KristinM wrote
on Sep 13, 2007 8:29 PM
This is a really cool scarf. My mom is interested in something to learn knitting cables, so I'm going to forward this article to her. I also like the story you tell with your knitting. It's a good reminder to all of us that our lives are inter-connected in some way.

I'm also surprised that this is your first cable project. I may have been crazy or too new not to know better, but my first knitting project ever was a pair of the Medallion Mitts from the book "Knitting With Balls". It includes both knitting in the round and cabling. They turned out pretty well, too, if I may say so.
Janet wrote
on Sep 13, 2007 8:28 PM
You keep outdoing yourselves and I just love it. This cable pattern will really be fun. Thanks for this website.
Clmd wrote
on Sep 13, 2007 4:28 PM
Love the scarf. If you're new to cables, making a scarf is a great way to make a first project. Just need to make sure the cable you choose is reversible. Does anyone know of a good source to find reversible cable stitch patterns?
slgjeg4 wrote
on Sep 13, 2007 2:32 PM
I love the neatness of the cable and stitch design. I agree with you--I too like to tell a story when I am using pattern stitches. Presently I am trying to decide what pattern to use in creating a shawl for a friend going through breast cancer treatment. I am going to work from my stash and my pattern book to create something from me to her.
GJabouri wrote
on Sep 13, 2007 11:25 AM
Hi all - since we're on the topic of charities ... another great one is Project Linus ( - they collect blankets. And thanks for clarifying that skill levels actually refer to the techniques themselves, not the overall complexity.
NinaB wrote
on Sep 13, 2007 11:06 AM
I just finished the cable afghan from the cover of Cables Untangled so I'm a bit cabled out just now (even though it was in yummy Blue Sky organic cotton so it was like knitting a giant huggy cloud). I'm so happy that the Red Scarf project is getting some attention though. This is the first charity I ever knitted for and I think it is a great cause. Thanks so much for sharing and your cables look great!
Esh wrote
on Sep 12, 2007 10:39 PM
Beautiful photos and well told story! Thanks for sharing how your knitting is like storytelling, I think those connections (between knitting and storytelling) are fascinating and I find myself telling stories in my knitting too :)

I need to get brave and do cables, especially since I've got blanket squares for the ever-ongoing blanket project that involve cables. It's encouraging (and inspiring!) that this is your first cables project. WOW! Great work!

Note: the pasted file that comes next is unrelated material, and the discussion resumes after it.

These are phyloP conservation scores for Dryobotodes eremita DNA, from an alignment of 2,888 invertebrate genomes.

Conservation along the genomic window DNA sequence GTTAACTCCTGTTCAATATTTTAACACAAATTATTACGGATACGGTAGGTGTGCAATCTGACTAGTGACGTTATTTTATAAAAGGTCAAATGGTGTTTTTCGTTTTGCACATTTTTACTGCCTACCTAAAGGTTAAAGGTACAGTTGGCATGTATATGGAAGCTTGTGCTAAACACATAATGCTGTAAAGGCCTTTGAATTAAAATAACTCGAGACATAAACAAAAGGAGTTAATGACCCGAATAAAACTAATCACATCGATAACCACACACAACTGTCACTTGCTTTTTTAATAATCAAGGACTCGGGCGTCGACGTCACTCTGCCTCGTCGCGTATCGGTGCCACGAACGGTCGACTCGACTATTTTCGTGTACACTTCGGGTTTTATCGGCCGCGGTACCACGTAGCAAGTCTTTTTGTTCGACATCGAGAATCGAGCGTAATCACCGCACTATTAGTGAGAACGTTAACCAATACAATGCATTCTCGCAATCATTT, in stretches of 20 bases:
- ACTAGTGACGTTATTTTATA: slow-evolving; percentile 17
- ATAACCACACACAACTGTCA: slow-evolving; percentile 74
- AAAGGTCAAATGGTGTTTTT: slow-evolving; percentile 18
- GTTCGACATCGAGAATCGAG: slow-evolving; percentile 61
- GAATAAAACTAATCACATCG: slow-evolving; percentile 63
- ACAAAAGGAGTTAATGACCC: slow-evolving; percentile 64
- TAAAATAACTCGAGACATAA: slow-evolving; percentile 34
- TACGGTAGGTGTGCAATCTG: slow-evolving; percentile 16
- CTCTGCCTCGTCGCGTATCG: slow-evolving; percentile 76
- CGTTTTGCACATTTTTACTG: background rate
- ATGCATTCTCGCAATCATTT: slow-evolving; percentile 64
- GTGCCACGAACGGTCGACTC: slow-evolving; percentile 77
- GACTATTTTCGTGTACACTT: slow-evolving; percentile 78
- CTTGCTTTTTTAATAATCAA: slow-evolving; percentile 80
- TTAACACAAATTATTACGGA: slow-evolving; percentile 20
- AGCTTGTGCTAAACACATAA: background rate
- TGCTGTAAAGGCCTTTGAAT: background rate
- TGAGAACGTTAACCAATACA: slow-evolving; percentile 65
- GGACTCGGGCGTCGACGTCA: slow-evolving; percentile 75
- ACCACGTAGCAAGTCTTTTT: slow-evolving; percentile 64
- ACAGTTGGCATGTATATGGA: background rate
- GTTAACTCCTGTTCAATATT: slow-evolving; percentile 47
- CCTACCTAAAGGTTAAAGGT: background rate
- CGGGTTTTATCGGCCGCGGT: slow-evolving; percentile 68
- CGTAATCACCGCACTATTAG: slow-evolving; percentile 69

SaraJ wrote
on Sep 12, 2007 8:39 PM
Oh, and my first cable attempt was a couple months ago, on a headband, with a possibly dislocated knee propped atop a waterjug, in the back of a minivan (leg sticking straight forward where a seat had been taken out to accommodate me), bouncing and jouncing along at 35mph (WAY too fast for the conditions, my dad is MAD!) on the washboard and lumpy backroads in the backcountry of Utah's Capitol Reef National Park (GORGEOUS, tho, w/a rug loom set up in an old homestead there!).

Oh, and I was learning to cable w/out a cable needle at the same time.

In hindsight, I refer to this experience as the "Survivor(tm)" of learning to cable. 8^D Pics in Ravelry and HERE, on my blog. Even if it's potentially embarrassing.
DeniseW wrote
on Sep 12, 2007 8:26 PM
The scarf is really lovely and tells its story well. I do like having both chart and written directions when available.

Don't anyone be put off by skill ratings. They are a guide to what kind of techniques a pattern includes, not to what you need to have mastered before you begin. If you are learning something new, it may just take more time and attention.
SaraJ wrote
on Sep 12, 2007 8:23 PM
This looks SWEET. What a great organization, too, because the foster system just dumps these kids at 18, and though there are many serious problems because of that, and this program doesn't address that (we need to, as a country, bring this issue to the fore like other issues such as healthcare, and brainstorm solutions and things), it's a positive thing, and measure of comfort and warmth. (I have a grandpa and his wife who have fostered kids for over 45 years.)
KD Sandi wrote
on Sep 12, 2007 6:07 PM
****Sandi here...You only work one color at a time in the Modern Quilt Wrap, and it's all garter stitch and simple it's not colorwork in the sense of Fair Isle or intarsia, where you might be manipulating two or more strands in the same row. So it's really easy! If you can do garter stitch and decrease, you can work that wrap. Cables, even though they are a solid color, involve stitch manipulation and chart reading (or careful text-instruction reading--yes, there are BOTH charted and written instructions in the Connections pattern!), so cabled patterns would have an intermediate or higher skill rating.

The skill levels are based on the CYCA standards at
GJabouri wrote
on Sep 12, 2007 5:44 PM
Hi all - I noticed that the Red Scarf has a skill level of 3, and the Modern Quilt Wrap a 2. I would have thought the reverse was true, because I consider color work more difficult than one-color pattern stitches. What are the skill levels based on?
LisaL wrote
on Sep 12, 2007 5:33 PM
I JUST BROKE my no scarves rule with the last post!! Now I'm going to have to either break it again, or just pretend it never existed. I am on block three of the Modern Quilt Wrap, and I've made some new rules to accomodate it: No laundry, no dishes and no grocery shopping.
SharonC wrote
on Sep 12, 2007 4:25 PM
Who would have believed you'd never done cables? You seem so fearless! But it is a lovely scarf, and I believe I'll have to break my no scarves rule to make it. My first cable project was my third project ever. A huge cardigan with lots, and lots of cables. I don't think I've been afraid of doing something new since then!